On the other hand, if you like an actual story, then I would highly recommend staying away from this one. I am awestruck by its high ratings.
what happens when you bring your favorite anime character to our world. considering the copious amounts of shows where we have the opposite and we go to their worlds it's a little refreshing.
the art is good but I don't really care enough because the show is mostly people sitting around talking and giving exposition. for the action scenes, we do see it is fairly original and fluid it is worth the sitting around.
the music isn't that memorable to me but I like the casting choices. it feels like they belong with the characters.
the characters are amazing, going in you may expect basic mainstream anime tropes
but everyone feels alive and like they're their own person. they are very memorable and they do have their references to other characters from different stories but it was done right to feel as if it is not cliche. They have great reactions to the realization of the situation they find themselves in and seeing who their creators are, are they like gods they imagined or not. the main character doesn't add much as he is just around to tell us who the characters are as king otaku (not a stereotype btw) but I guess it's useful knowledge.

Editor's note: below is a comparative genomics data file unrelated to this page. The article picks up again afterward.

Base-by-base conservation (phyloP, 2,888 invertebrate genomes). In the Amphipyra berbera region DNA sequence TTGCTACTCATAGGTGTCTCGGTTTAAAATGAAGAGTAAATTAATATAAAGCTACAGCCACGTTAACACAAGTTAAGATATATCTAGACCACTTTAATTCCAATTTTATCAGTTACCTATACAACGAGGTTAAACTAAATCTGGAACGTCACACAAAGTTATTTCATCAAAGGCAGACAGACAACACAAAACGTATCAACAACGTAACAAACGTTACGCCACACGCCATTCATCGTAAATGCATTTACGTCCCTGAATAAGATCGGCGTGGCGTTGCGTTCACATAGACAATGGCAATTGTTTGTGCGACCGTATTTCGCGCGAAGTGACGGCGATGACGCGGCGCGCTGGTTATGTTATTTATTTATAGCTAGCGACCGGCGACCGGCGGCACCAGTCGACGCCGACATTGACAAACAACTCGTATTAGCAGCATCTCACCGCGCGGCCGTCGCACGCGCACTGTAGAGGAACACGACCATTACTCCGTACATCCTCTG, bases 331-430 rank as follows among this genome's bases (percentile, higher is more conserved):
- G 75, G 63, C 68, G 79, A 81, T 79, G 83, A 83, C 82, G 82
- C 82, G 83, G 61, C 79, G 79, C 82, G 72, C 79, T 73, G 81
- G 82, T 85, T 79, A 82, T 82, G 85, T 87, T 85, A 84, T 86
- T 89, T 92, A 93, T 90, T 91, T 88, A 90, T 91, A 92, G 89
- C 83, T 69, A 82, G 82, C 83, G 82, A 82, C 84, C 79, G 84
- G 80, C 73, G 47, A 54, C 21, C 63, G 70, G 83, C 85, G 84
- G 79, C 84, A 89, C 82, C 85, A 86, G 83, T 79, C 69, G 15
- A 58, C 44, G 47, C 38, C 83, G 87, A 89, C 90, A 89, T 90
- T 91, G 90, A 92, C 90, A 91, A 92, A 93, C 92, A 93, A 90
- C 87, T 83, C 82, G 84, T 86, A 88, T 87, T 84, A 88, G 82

the story is great but it's too much say and not do. like I said before its 90 percent sitting around talking in one room and that can be boring and for a lot of people is. I am really into this show for I don't know if I can handle it for 22 episodes from my history with anime I will get bored and I hope we get a little more movement at least. Otherwise, I love this show and want it to improve. i want more show and not tell
i give it a 8 out of 10 the story is enough to keep you watching but don't be surprised if you want to skip through at points.
I think after some of the reviews, they can be very misleading about the anime itself and the plot it is trying to bring. So I decided to write a review myself in hopes of clearing some of the misconceptions.
Firstly, about the long talking with people inside a room, I find it all acceptable since it is one of the main plot building scenes. I think most people are disappointed 3-4 episodes in because in the first or second episode you are introduced to quite a bit of action scenes and then suddenly the third and fourth doesn't contain much action and that was disappointing